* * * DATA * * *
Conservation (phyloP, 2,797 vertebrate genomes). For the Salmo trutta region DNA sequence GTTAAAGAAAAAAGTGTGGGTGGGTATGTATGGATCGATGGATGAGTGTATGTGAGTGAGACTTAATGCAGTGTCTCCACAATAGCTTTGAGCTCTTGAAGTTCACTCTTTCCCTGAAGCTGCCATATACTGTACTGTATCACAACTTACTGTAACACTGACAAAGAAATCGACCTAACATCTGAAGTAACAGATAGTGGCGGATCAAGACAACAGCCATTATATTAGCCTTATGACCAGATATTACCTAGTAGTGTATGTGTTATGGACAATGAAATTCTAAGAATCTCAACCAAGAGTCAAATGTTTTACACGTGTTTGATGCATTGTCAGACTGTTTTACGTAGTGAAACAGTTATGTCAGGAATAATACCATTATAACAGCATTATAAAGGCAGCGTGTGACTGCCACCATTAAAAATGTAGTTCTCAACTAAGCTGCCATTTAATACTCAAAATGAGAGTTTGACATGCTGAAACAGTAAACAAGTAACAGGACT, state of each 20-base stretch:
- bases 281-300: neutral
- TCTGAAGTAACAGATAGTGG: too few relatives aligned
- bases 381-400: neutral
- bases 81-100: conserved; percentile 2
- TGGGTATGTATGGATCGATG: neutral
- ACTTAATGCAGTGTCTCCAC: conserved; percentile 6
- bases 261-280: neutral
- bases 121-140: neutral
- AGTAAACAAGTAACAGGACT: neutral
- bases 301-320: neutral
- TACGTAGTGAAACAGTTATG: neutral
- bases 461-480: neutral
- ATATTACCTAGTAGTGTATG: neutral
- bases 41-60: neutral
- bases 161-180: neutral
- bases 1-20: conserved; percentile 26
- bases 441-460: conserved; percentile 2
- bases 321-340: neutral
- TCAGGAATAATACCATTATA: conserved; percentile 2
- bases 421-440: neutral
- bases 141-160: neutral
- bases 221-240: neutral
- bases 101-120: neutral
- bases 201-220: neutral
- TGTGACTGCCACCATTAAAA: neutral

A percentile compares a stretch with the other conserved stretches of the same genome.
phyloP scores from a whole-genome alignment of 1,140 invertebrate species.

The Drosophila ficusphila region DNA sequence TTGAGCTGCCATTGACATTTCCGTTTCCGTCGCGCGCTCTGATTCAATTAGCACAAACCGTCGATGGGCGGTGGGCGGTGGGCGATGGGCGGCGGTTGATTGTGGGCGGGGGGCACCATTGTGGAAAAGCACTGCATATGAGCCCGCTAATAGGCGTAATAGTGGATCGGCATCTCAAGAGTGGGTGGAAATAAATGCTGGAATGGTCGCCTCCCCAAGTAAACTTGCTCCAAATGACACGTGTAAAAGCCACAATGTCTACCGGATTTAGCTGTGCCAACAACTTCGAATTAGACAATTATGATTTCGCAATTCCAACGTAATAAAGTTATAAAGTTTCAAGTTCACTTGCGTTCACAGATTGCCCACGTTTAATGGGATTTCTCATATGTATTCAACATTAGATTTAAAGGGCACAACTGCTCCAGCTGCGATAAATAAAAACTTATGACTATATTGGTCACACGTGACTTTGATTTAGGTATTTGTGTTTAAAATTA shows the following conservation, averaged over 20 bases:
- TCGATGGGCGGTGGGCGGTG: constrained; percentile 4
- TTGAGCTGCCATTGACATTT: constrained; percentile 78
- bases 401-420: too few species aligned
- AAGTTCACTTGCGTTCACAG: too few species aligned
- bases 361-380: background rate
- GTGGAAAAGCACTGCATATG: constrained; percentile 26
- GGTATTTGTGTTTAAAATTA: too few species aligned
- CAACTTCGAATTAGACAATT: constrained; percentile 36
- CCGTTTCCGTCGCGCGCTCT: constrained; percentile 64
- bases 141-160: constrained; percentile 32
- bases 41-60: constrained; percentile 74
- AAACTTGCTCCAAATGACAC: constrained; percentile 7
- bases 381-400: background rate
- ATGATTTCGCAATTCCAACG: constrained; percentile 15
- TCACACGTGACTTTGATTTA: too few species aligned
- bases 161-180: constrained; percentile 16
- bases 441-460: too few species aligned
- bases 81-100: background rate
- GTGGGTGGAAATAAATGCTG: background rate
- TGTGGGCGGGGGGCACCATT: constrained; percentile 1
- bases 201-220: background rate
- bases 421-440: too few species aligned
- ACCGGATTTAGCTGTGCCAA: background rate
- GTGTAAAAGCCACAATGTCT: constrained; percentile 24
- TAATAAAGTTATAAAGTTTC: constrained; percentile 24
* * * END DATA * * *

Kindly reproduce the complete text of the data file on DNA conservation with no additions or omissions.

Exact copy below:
Conservation (phyloP, 2,797 vertebrate genomes). For the Salmo trutta region DNA sequence GTTAAAGAAAAAAGTGTGGGTGGGTATGTATGGATCGATGGATGAGTGTATGTGAGTGAGACTTAATGCAGTGTCTCCACAATAGCTTTGAGCTCTTGAAGTTCACTCTTTCCCTGAAGCTGCCATATACTGTACTGTATCACAACTTACTGTAACACTGACAAAGAAATCGACCTAACATCTGAAGTAACAGATAGTGGCGGATCAAGACAACAGCCATTATATTAGCCTTATGACCAGATATTACCTAGTAGTGTATGTGTTATGGACAATGAAATTCTAAGAATCTCAACCAAGAGTCAAATGTTTTACACGTGTTTGATGCATTGTCAGACTGTTTTACGTAGTGAAACAGTTATGTCAGGAATAATACCATTATAACAGCATTATAAAGGCAGCGTGTGACTGCCACCATTAAAAATGTAGTTCTCAACTAAGCTGCCATTTAATACTCAAAATGAGAGTTTGACATGCTGAAACAGTAAACAAGTAACAGGACT, state of each 20-base stretch:
- bases 281-300: neutral
- TCTGAAGTAACAGATAGTGG: too few relatives aligned
- bases 381-400: neutral
- bases 81-100: conserved; percentile 2
- TGGGTATGTATGGATCGATG: neutral
- ACTTAATGCAGTGTCTCCAC: conserved; percentile 6
- bases 261-280: neutral
- bases 121-140: neutral
- AGTAAACAAGTAACAGGACT: neutral
- bases 301-320: neutral
- TACGTAGTGAAACAGTTATG: neutral
- bases 461-480: neutral
- ATATTACCTAGTAGTGTATG: neutral
- bases 41-60: neutral
- bases 161-180: neutral
- bases 1-20: conserved; percentile 26
- bases 441-460: conserved; percentile 2
- bases 321-340: neutral
- TCAGGAATAATACCATTATA: conserved; percentile 2
- bases 421-440: neutral
- bases 141-160: neutral
- bases 221-240: neutral
- bases 101-120: neutral
- bases 201-220: neutral
- TGTGACTGCCACCATTAAAA: neutral

A percentile compares a stretch with the other conserved stretches of the same genome.
phyloP scores from a whole-genome alignment of 1,140 invertebrate species.

The Drosophila ficusphila region DNA sequence TTGAGCTGCCATTGACATTTCCGTTTCCGTCGCGCGCTCTGATTCAATTAGCACAAACCGTCGATGGGCGGTGGGCGGTGGGCGATGGGCGGCGGTTGATTGTGGGCGGGGGGCACCATTGTGGAAAAGCACTGCATATGAGCCCGCTAATAGGCGTAATAGTGGATCGGCATCTCAAGAGTGGGTGGAAATAAATGCTGGAATGGTCGCCTCCCCAAGTAAACTTGCTCCAAATGACACGTGTAAAAGCCACAATGTCTACCGGATTTAGCTGTGCCAACAACTTCGAATTAGACAATTATGATTTCGCAATTCCAACGTAATAAAGTTATAAAGTTTCAAGTTCACTTGCGTTCACAGATTGCCCACGTTTAATGGGATTTCTCATATGTATTCAACATTAGATTTAAAGGGCACAACTGCTCCAGCTGCGATAAATAAAAACTTATGACTATATTGGTCACACGTGACTTTGATTTAGGTATTTGTGTTTAAAATTA shows the following conservation, averaged over 20 bases:
- TCGATGGGCGGTGGGCGGTG: constrained; percentile 4
- TTGAGCTGCCATTGACATTT: constrained; percentile 78
- bases 401-420: too few species aligned
- AAGTTCACTTGCGTTCACAG: too few species aligned
- bases 361-380: background rate
- GTGGAAAAGCACTGCATATG: constrained; percentile 26
- GGTATTTGTGTTTAAAATTA: too few species aligned
- CAACTTCGAATTAGACAATT: constrained; percentile 36
- CCGTTTCCGTCGCGCGCTCT: constrained; percentile 64
- bases 141-160: constrained; percentile 32
- bases 41-60: constrained; percentile 74
- AAACTTGCTCCAAATGACAC: constrained; percentile 7
- bases 381-400: background rate
- ATGATTTCGCAATTCCAACG: constrained; percentile 15
- TCACACGTGACTTTGATTTA: too few species aligned
- bases 161-180: constrained; percentile 16
- bases 441-460: too few species aligned
- bases 81-100: background rate
- GTGGGTGGAAATAAATGCTG: background rate
- TGTGGGCGGGGGGCACCATT: constrained; percentile 1
- bases 201-220: background rate
- bases 421-440: too few species aligned
- ACCGGATTTAGCTGTGCCAA: background rate
- GTGTAAAAGCCACAATGTCT: constrained; percentile 24
- TAATAAAGTTATAAAGTTTC: constrained; percentile 24